This April, we will be celebrating National Poetry Month to recognise the importance of poets and poetry in the arts world now and throughout history worldwide.
During this time of global uncertainty, poems can offer insight, wisdom, enlightening ideas and language that prompts reflection, helping us to slow down in our daily and often, busy lives with the aim of finding calm and peace mentally, emotionally and spiritually. With many working from home at present, why not take on the advice from Poets.org who have provided a fabulous list of ways to engage with National Poetry Month. In the meantime, keep up-to-date with our weekly blog, where we will showcase the poetical and musical talent of some great people in the arts world.
Here’s a second set of tips:
- Check out an e-book of poetry from your local library
- Begin your virtual meetings or classes by reading a poem
- Talk to the teachers in your life about Teach This Poem and encourage students in grades 5 – 12 to participate in the Dear Poet project
- Learn more about poets and virtual poetry events nationwide
- Read about your state poet laureate
#2 Evgeny Kissin
Evgeny Kissin was born in Moscow in October 1971 and began to play by ear and improvise on the piano at the age of two. At six years old, he entered a special school for gifted children, the Moscow Gnessin School of Music, where he was a student of Anna Pavlovna Kantor, who has remained his only teacher. At the age of ten, he made his concerto debut playing Mozart’s Piano Concerto K. 466 and gave his first solo recital in Moscow one year later. He came to international attention in March 1984 when, at the age of twelve, he performed Chopin’s Piano Concertos 1 and 2 in the Great Hall of the Moscow Conservatory with the Moscow State Philharmonic under Dmitri Kitaenko. This concert was recorded live by Melodia, and a two-LP album was released the following year. During the next two years, several Kissin performances in Moscow were recorded live and five more LPs were released by Melodia.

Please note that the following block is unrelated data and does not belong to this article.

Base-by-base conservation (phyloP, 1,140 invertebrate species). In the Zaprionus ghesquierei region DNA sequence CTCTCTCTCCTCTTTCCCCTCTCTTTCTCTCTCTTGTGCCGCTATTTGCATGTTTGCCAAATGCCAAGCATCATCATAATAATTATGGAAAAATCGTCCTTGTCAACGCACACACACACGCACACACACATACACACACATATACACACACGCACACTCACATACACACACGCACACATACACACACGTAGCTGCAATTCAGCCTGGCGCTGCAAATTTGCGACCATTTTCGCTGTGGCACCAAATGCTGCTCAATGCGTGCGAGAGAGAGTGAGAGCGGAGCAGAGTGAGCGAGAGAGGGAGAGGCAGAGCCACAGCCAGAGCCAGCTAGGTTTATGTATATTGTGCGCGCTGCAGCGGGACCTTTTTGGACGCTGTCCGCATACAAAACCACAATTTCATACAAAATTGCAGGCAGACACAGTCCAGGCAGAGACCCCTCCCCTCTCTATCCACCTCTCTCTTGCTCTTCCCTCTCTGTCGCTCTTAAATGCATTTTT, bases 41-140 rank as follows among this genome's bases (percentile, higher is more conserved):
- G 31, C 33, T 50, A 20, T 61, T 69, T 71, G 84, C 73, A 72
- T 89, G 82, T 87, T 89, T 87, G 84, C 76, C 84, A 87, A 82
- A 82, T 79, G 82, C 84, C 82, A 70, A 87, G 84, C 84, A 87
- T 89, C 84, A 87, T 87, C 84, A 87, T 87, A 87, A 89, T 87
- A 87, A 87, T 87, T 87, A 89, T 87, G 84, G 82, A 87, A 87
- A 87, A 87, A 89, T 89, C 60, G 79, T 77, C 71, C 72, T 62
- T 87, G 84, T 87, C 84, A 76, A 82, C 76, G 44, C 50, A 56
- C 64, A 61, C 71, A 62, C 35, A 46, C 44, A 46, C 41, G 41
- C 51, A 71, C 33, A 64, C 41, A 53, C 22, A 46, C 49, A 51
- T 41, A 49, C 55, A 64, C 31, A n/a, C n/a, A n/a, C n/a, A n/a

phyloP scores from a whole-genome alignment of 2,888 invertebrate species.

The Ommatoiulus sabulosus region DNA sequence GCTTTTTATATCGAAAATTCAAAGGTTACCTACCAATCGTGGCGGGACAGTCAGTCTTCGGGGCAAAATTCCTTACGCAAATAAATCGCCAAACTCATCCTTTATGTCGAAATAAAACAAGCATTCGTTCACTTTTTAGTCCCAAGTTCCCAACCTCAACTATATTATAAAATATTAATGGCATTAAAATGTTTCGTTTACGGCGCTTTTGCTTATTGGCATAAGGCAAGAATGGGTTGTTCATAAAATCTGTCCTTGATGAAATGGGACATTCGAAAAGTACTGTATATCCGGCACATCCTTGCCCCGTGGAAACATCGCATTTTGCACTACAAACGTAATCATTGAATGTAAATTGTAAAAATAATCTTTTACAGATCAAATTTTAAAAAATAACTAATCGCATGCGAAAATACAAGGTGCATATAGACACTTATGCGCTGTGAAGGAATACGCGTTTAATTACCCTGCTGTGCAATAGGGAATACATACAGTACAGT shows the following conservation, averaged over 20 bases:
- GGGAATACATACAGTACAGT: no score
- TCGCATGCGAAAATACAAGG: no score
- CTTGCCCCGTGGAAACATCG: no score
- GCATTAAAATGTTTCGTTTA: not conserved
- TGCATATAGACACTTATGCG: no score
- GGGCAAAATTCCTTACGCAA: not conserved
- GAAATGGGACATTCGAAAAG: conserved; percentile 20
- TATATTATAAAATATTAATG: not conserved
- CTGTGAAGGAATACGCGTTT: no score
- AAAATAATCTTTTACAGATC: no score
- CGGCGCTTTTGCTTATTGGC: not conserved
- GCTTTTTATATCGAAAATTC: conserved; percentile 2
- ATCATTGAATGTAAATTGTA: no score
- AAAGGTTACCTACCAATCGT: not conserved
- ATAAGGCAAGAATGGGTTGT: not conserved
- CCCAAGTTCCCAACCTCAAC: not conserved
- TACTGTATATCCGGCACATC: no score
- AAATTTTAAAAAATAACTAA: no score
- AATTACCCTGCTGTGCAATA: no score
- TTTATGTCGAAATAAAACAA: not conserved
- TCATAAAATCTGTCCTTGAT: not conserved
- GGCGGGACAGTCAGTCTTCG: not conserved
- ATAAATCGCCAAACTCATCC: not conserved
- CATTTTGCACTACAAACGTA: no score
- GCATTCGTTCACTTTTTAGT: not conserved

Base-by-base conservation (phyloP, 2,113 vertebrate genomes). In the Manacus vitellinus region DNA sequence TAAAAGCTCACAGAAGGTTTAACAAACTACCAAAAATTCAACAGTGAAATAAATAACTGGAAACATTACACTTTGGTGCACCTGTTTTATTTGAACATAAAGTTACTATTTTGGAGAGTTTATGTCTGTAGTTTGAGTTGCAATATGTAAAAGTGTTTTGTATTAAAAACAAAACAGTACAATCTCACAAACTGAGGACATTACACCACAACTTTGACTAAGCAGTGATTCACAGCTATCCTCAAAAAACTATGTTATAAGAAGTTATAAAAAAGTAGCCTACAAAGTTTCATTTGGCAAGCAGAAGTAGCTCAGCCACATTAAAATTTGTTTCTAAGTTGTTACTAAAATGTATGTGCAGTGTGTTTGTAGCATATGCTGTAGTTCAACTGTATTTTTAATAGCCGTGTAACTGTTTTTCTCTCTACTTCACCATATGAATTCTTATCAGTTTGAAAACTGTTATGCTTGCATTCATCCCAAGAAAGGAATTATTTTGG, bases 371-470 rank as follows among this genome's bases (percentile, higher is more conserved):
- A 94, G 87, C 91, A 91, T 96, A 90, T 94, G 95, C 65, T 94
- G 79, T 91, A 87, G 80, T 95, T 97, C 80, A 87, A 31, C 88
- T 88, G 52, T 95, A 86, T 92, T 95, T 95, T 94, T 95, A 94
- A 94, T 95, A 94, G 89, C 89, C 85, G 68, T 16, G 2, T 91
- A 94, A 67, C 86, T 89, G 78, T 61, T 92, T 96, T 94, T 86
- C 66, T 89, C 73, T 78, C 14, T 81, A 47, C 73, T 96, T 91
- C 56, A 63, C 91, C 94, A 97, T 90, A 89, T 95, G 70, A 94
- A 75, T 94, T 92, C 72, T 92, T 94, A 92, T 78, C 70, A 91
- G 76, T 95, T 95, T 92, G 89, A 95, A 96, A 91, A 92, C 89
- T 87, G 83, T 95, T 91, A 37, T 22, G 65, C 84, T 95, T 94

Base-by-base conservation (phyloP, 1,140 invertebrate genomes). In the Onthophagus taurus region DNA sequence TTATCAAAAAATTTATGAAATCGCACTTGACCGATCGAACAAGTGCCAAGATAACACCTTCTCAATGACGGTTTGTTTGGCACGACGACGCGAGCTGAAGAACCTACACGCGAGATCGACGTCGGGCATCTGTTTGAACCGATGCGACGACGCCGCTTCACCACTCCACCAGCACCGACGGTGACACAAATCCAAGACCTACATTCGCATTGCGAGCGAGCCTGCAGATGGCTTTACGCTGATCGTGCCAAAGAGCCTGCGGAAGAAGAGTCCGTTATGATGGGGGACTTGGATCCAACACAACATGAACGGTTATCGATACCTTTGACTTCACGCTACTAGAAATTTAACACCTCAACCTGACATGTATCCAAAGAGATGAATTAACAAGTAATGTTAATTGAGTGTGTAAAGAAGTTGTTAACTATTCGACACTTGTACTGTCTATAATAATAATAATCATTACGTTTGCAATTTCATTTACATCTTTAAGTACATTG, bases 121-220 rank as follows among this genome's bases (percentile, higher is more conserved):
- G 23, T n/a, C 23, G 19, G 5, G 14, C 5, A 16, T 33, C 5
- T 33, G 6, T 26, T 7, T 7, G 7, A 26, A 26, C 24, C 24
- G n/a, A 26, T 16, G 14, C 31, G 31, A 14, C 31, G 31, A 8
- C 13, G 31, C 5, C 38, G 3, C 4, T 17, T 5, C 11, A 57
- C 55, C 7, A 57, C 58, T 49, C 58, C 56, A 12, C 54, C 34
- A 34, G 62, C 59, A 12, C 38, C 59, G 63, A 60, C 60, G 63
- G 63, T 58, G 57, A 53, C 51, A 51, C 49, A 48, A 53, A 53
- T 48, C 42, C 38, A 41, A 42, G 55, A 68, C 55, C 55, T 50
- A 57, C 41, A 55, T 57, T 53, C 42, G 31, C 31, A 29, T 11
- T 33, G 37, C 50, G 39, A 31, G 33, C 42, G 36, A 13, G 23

A Stroll In The Mountains In Switzerland
(Translated from Yiddish by Barnett Zumoff)
I grow quite weary
in the midst of my mountain stroll
and I sit down.
I breathe heavily
and my heart beats rapidly.
As I sit here,
I hear a gentle murmur.
My watch says eight o’clock–
it’s quiet, but not silent;
everything around me is breathing
with quiet strength.
The air is so fresh,
the forest so beautiful…
I am here alone
but I am not lonely.
A butterfly twists and turns,
back and forth,
free verses in Yiddish
start whirling in my head,
and I want to describe everything—
everything I see or feel–
in none other than Yiddish.
One word whirls after another,
and together with fir trees,
the mountains, the air,
and the murmuring of the small waterfall nearby
my entire being becomes filled
with words of love for Yiddish.
I want to stand up and shout, so that Yiddish
would resound here across the mountains.
And suddenly I remember
that not far from here
the four Yiddish writers used to stroll.
Well, it’s getting quite late—
unfortunately I have to go home.
I have a concert tomorrow,
and for the first time in the Old World
I’ll play Yiddish music.